Sharon Sullivan

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October 4, 2012
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Mesa Midwives' new arrival to Grand Junction midwifery

Tiffini Young doesn't mind those phone calls in the middle of the night when she gets up out of bed, dresses and drives to the hospital to meet a mother in labor.

"Even at 3 a.m.," Young said. "You do it because you love birth.

"What other moment in your life do you remember more vividly than the day your baby is born? And we get to be a part of that!"

Young is the newest certified nurse-midwife to join Mesa Midwives, a St. Mary's Hospital-based midwifery practice comprised also of Janet Grant, Cynthia Busker and Ruth Ann Price.

When Grant, Busker and Price added Young to the practice in January, they knew firsthand who they were getting. Young had already attended hundreds of births as a labor and delivery nurse at St. Mary's since 1999. Prior to St. Mary's, Young worked two years at St. Joseph's Hospital in Denver.

She had always wanted to be a midwife ever since Grant delivered Young's daughter - now 20.

Thus, after more than a dozen years as a labor and delivery nurse, Young returned to school to add certified midwife to her credentials. She graduated with a Master's degree from the University of Colorado in August 2011.

"Midwives are perfect for women that trust that birth is normal, and trust that their bodies intuitively know how to grow and birth a baby," Young said. "And those who aren't comfortable with their body or the birth process - we help them get there.

"Pregnancy and birth are not medical conditions. They are normal life processes."

Mesa Midwives partners with physicians at Women's Health Care of Western Colorado for high-risk pregnancies, such as when a woman develops insulin-dependent diabetes, or if triplets are discovered.

"We do twins, but not triplets - they're a little more complicated," Young said.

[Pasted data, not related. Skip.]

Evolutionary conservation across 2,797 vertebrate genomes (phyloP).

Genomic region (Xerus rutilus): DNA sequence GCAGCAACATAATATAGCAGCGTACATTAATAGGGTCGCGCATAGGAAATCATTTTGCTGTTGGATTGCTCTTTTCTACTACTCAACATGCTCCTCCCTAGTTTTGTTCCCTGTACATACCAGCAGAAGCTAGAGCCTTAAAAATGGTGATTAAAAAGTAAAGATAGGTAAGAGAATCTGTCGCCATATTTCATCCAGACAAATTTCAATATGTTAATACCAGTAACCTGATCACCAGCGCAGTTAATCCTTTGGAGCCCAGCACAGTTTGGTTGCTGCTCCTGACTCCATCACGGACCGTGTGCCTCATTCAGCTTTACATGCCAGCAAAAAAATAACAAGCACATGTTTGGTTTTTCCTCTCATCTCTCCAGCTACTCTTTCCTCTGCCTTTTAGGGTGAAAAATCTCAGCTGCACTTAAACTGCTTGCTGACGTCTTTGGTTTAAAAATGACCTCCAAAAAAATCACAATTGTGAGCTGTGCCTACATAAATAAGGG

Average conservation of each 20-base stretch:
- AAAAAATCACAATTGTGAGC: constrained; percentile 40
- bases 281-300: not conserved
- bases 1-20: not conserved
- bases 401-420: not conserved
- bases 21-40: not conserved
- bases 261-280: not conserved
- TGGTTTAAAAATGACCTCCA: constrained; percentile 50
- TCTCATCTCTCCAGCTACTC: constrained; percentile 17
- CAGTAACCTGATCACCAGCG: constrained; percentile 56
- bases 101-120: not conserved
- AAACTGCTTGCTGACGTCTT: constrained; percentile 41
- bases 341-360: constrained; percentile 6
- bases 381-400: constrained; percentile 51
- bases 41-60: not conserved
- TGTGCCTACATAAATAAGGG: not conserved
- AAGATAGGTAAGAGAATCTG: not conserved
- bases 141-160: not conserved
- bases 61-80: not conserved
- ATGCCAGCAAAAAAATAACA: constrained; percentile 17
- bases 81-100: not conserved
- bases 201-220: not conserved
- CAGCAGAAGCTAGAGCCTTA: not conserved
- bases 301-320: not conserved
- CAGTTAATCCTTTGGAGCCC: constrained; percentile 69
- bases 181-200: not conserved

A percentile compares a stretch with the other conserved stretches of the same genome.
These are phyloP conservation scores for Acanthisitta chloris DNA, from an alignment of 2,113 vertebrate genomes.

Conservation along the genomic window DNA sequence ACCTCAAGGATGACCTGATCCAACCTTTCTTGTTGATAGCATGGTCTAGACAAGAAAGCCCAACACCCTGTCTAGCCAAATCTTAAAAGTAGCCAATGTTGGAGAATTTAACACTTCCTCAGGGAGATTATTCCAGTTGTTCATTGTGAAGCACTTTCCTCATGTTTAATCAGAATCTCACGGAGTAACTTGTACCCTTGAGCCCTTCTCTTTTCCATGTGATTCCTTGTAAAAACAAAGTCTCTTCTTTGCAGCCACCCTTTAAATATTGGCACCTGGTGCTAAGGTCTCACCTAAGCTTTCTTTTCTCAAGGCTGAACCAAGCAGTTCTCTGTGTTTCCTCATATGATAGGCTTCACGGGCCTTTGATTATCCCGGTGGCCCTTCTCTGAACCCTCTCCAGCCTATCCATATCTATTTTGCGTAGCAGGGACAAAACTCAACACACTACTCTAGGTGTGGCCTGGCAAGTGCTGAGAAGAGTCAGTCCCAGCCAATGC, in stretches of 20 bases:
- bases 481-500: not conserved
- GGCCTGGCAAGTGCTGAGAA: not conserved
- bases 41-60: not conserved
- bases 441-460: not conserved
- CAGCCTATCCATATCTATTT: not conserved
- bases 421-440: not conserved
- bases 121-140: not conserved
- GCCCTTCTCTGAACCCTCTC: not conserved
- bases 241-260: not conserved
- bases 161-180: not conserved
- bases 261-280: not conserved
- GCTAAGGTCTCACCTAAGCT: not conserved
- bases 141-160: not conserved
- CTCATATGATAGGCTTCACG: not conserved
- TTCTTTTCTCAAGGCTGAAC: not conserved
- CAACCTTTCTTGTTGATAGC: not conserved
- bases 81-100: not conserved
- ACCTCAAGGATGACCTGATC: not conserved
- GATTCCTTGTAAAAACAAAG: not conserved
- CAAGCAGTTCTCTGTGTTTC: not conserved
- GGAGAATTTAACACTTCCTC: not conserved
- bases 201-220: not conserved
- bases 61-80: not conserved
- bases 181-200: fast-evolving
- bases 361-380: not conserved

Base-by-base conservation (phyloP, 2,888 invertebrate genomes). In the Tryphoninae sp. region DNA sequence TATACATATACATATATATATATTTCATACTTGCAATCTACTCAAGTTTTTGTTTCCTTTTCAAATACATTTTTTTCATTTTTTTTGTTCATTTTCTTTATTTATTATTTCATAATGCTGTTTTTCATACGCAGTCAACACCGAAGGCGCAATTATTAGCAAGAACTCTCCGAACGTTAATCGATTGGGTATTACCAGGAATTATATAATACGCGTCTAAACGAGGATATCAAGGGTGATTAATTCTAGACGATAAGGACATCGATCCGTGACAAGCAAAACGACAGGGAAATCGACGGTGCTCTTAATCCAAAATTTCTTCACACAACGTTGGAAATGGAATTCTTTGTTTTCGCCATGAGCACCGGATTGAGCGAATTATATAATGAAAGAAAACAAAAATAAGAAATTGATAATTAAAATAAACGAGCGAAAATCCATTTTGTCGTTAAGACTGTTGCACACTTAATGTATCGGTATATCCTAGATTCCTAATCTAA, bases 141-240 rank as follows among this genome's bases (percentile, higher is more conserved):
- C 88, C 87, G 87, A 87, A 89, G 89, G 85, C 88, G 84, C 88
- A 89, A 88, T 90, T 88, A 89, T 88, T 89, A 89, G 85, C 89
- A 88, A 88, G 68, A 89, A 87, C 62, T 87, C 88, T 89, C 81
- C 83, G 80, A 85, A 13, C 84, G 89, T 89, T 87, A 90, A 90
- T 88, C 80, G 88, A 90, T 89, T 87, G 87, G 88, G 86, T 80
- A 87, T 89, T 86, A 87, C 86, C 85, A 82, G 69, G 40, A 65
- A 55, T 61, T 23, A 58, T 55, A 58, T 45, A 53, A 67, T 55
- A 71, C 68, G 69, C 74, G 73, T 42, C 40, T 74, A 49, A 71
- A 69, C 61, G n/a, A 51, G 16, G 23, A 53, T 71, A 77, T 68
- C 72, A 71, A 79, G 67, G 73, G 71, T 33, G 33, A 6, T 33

An initial prenatal visit with a midwife lasts an hour, compared to 20-30 minutes with a doctor. Subsequent prenatal check-ups with a midwife runs 20 minutes. If you're seeing a physician, return visits are about 10 minutes.

Midwives also differ in that they arrive at the hospital when a woman is in active labor; when her cervix is dilated to five or six centimeters. Doctors show up to catch the baby.

"As a general rule, doctors don't do labor support," Young said.

Labor support "is our specialty."

With Young by her side, Grand Junction resident Nelly Ruiz gave birth to a daughter Sept. 21. Ruiz wanted a natural birth, so Young reminded Ruiz to stay calm by focusing on her breath during the contractions.

"She helped me a lot. She was very supportive, helpful with everything," Ruiz said. "It was a really nice experience."

Ruiz's first child, born in Denver, was also attended by a midwife.

"I feel like they know what I'm going through. I'm more comfortable with them," Ruiz said of her reason for choosing midwifery care. "I can ask them anything. You bond with them."

In a summer 2012 newsletter, "Quickening," the American College of Nurse Midwives published a report "ACNM Benchmarking Project" that summarized data collected from 203 midwifery practices across the nation, including data from Mesa Midwives.

The report found an average cesarean delivery rate of 13.8 percent, and an average pre-term birth rate of 2.3 percent - well below the national averages of 32.8 percent and 11.99 percent, respectively.

Many women seek out midwives because they want to avoid unnecessary interventions such as continuous fetal monitoring of low-risk women, routine IVs, or epidural anesthesia, Young said.

Medication is available for those who want it. However, support is also there for women who prefer to give birth without drugs.

Young has delivered 100 babies since 2011; 50 since January; and she's attended "countless" births over the years as a labor and delivery nurse.

At 39, Young explained her career shift this way: "I love taking care of women and their families and I wanted to expand my practice to include taking care of women during their pregnancies and establishing that close relationship midwives have with their clients. As a labor nurse you meet only during labor and birth. You don't see them again."

Janet Grant paved the way for more women-centered care in Grand Junction 30 years ago when she founded Mesa Midwives. She caught her first baby Dec. 10, 1983.

In September, she ran into the young man at a Grateful Dead concert at Red Rocks Amphitheatre in Golden.

At 61, Grant has no plans for retirement any time soon.

"Tiffini is the perfect choice (to add to our practice). She has new energy and ideas," Grant said. "We hope by offering our experience and goodwill, Mesa Midwives will continue to grow and the midwifery circle will continue."

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The Post Independent Updated Oct 4, 2012 05:17PM Published Oct 4, 2012 05:12PM Copyright 2012 The Post Independent. All rights reserved. This material may not be published, broadcast, rewritten or redistributed.